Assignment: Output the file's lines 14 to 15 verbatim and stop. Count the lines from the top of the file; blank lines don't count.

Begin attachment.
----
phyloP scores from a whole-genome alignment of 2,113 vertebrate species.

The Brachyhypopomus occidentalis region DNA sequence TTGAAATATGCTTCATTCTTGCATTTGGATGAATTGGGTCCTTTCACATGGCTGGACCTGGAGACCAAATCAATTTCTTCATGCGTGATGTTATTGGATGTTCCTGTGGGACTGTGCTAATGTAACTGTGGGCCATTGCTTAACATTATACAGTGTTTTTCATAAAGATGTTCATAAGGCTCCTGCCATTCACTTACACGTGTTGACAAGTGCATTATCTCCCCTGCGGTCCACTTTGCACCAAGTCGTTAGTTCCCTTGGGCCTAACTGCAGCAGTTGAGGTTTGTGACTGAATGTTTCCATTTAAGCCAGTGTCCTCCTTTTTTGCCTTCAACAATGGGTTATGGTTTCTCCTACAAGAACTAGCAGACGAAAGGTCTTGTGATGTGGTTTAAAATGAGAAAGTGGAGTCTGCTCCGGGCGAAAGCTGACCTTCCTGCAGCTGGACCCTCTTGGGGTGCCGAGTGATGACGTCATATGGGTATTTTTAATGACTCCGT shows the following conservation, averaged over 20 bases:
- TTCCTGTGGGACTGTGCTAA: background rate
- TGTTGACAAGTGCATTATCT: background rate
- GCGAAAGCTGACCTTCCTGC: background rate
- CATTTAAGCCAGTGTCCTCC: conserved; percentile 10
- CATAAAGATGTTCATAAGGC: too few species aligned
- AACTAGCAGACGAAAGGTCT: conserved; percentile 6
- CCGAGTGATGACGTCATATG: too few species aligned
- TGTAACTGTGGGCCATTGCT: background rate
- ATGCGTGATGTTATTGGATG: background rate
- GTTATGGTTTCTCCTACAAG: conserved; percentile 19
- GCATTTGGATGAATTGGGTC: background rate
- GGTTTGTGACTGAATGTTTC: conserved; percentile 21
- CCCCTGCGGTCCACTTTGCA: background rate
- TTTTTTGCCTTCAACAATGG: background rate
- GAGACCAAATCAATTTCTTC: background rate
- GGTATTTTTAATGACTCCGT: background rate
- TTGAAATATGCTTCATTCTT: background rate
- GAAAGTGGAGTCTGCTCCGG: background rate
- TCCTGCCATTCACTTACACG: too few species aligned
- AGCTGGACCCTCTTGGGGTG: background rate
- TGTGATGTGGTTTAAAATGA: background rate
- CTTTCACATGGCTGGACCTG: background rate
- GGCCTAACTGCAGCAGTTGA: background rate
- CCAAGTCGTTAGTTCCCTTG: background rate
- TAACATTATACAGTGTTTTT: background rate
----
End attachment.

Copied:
- GGTTTGTGACTGAATGTTTC: conserved; percentile 21
- CCCCTGCGGTCCACTTTGCA: background rate